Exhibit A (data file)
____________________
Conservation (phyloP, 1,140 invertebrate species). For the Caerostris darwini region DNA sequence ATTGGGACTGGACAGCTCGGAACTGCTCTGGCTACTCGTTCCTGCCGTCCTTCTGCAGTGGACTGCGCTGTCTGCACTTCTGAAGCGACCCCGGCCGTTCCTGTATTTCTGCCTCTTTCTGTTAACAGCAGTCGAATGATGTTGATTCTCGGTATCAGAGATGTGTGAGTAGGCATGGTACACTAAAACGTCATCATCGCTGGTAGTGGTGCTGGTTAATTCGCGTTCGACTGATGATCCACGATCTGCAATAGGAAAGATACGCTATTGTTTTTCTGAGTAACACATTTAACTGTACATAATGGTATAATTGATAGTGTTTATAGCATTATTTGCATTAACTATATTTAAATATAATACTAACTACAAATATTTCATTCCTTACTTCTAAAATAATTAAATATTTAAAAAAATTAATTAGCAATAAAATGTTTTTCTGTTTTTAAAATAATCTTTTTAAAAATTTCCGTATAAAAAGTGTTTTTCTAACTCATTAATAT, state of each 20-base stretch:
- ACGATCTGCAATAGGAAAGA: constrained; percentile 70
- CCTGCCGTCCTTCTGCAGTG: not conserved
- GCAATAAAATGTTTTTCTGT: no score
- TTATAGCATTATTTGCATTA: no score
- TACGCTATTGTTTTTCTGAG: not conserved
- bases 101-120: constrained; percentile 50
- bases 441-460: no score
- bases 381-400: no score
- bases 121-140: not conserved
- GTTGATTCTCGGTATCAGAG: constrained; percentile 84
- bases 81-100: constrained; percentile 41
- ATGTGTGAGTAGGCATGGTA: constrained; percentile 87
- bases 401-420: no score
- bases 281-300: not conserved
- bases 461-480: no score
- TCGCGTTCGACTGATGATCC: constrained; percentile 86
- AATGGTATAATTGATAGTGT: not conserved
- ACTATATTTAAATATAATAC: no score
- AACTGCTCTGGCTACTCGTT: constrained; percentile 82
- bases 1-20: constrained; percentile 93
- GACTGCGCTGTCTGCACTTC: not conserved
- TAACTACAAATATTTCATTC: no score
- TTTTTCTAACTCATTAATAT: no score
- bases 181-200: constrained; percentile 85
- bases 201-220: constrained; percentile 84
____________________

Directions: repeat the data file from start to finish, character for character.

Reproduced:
Conservation (phyloP, 1,140 invertebrate species). For the Caerostris darwini region DNA sequence ATTGGGACTGGACAGCTCGGAACTGCTCTGGCTACTCGTTCCTGCCGTCCTTCTGCAGTGGACTGCGCTGTCTGCACTTCTGAAGCGACCCCGGCCGTTCCTGTATTTCTGCCTCTTTCTGTTAACAGCAGTCGAATGATGTTGATTCTCGGTATCAGAGATGTGTGAGTAGGCATGGTACACTAAAACGTCATCATCGCTGGTAGTGGTGCTGGTTAATTCGCGTTCGACTGATGATCCACGATCTGCAATAGGAAAGATACGCTATTGTTTTTCTGAGTAACACATTTAACTGTACATAATGGTATAATTGATAGTGTTTATAGCATTATTTGCATTAACTATATTTAAATATAATACTAACTACAAATATTTCATTCCTTACTTCTAAAATAATTAAATATTTAAAAAAATTAATTAGCAATAAAATGTTTTTCTGTTTTTAAAATAATCTTTTTAAAAATTTCCGTATAAAAAGTGTTTTTCTAACTCATTAATAT, state of each 20-base stretch:
- ACGATCTGCAATAGGAAAGA: constrained; percentile 70
- CCTGCCGTCCTTCTGCAGTG: not conserved
- GCAATAAAATGTTTTTCTGT: no score
- TTATAGCATTATTTGCATTA: no score
- TACGCTATTGTTTTTCTGAG: not conserved
- bases 101-120: constrained; percentile 50
- bases 441-460: no score
- bases 381-400: no score
- bases 121-140: not conserved
- GTTGATTCTCGGTATCAGAG: constrained; percentile 84
- bases 81-100: constrained; percentile 41
- ATGTGTGAGTAGGCATGGTA: constrained; percentile 87
- bases 401-420: no score
- bases 281-300: not conserved
- bases 461-480: no score
- TCGCGTTCGACTGATGATCC: constrained; percentile 86
- AATGGTATAATTGATAGTGT: not conserved
- ACTATATTTAAATATAATAC: no score
- AACTGCTCTGGCTACTCGTT: constrained; percentile 82
- bases 1-20: constrained; percentile 93
- GACTGCGCTGTCTGCACTTC: not conserved
- TAACTACAAATATTTCATTC: no score
- TTTTTCTAACTCATTAATAT: no score
- bases 181-200: constrained; percentile 85
- bases 201-220: constrained; percentile 84